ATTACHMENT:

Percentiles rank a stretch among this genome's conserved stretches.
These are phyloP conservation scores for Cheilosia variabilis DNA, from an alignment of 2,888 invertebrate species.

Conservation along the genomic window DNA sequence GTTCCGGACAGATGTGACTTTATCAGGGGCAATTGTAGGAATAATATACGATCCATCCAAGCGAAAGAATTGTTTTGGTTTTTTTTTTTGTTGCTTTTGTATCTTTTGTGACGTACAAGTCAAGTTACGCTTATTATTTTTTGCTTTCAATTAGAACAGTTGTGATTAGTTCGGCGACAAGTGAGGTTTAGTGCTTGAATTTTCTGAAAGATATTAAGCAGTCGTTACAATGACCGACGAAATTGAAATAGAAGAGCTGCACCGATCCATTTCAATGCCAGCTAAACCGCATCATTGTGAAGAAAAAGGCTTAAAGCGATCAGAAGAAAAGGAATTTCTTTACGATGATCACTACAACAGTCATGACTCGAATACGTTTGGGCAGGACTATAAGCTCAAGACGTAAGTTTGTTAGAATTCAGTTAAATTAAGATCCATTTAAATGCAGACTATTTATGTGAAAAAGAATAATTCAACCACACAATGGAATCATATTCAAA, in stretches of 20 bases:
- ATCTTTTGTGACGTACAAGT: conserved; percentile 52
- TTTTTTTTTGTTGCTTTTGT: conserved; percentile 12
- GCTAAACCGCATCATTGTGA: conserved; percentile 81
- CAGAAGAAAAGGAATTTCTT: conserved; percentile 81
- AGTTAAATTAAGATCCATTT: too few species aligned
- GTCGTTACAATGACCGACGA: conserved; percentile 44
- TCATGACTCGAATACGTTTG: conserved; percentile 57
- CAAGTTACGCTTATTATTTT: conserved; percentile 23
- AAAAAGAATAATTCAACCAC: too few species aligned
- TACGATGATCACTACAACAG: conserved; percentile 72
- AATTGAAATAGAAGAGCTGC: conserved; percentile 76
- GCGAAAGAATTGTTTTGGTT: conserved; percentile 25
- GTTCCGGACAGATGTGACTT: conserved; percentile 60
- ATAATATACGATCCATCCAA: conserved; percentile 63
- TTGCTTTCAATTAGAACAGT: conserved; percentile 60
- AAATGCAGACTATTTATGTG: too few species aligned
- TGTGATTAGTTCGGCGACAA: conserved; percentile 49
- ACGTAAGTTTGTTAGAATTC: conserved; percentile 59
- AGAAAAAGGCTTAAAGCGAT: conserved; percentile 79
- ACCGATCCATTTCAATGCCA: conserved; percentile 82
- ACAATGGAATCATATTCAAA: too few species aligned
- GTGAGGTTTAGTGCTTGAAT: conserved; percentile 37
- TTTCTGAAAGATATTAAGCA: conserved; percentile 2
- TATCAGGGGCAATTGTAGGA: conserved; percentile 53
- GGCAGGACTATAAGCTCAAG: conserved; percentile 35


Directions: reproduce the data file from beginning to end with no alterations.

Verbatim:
Percentiles rank a stretch among this genome's conserved stretches.
These are phyloP conservation scores for Cheilosia variabilis DNA, from an alignment of 2,888 invertebrate species.

Conservation along the genomic window DNA sequence GTTCCGGACAGATGTGACTTTATCAGGGGCAATTGTAGGAATAATATACGATCCATCCAAGCGAAAGAATTGTTTTGGTTTTTTTTTTTGTTGCTTTTGTATCTTTTGTGACGTACAAGTCAAGTTACGCTTATTATTTTTTGCTTTCAATTAGAACAGTTGTGATTAGTTCGGCGACAAGTGAGGTTTAGTGCTTGAATTTTCTGAAAGATATTAAGCAGTCGTTACAATGACCGACGAAATTGAAATAGAAGAGCTGCACCGATCCATTTCAATGCCAGCTAAACCGCATCATTGTGAAGAAAAAGGCTTAAAGCGATCAGAAGAAAAGGAATTTCTTTACGATGATCACTACAACAGTCATGACTCGAATACGTTTGGGCAGGACTATAAGCTCAAGACGTAAGTTTGTTAGAATTCAGTTAAATTAAGATCCATTTAAATGCAGACTATTTATGTGAAAAAGAATAATTCAACCACACAATGGAATCATATTCAAA, in stretches of 20 bases:
- ATCTTTTGTGACGTACAAGT: conserved; percentile 52
- TTTTTTTTTGTTGCTTTTGT: conserved; percentile 12
- GCTAAACCGCATCATTGTGA: conserved; percentile 81
- CAGAAGAAAAGGAATTTCTT: conserved; percentile 81
- AGTTAAATTAAGATCCATTT: too few species aligned
- GTCGTTACAATGACCGACGA: conserved; percentile 44
- TCATGACTCGAATACGTTTG: conserved; percentile 57
- CAAGTTACGCTTATTATTTT: conserved; percentile 23
- AAAAAGAATAATTCAACCAC: too few species aligned
- TACGATGATCACTACAACAG: conserved; percentile 72
- AATTGAAATAGAAGAGCTGC: conserved; percentile 76
- GCGAAAGAATTGTTTTGGTT: conserved; percentile 25
- GTTCCGGACAGATGTGACTT: conserved; percentile 60
- ATAATATACGATCCATCCAA: conserved; percentile 63
- TTGCTTTCAATTAGAACAGT: conserved; percentile 60
- AAATGCAGACTATTTATGTG: too few species aligned
- TGTGATTAGTTCGGCGACAA: conserved; percentile 49
- ACGTAAGTTTGTTAGAATTC: conserved; percentile 59
- AGAAAAAGGCTTAAAGCGAT: conserved; percentile 79
- ACCGATCCATTTCAATGCCA: conserved; percentile 82
- ACAATGGAATCATATTCAAA: too few species aligned
- GTGAGGTTTAGTGCTTGAAT: conserved; percentile 37
- TTTCTGAAAGATATTAAGCA: conserved; percentile 2
- TATCAGGGGCAATTGTAGGA: conserved; percentile 53
- GGCAGGACTATAAGCTCAAG: conserved; percentile 35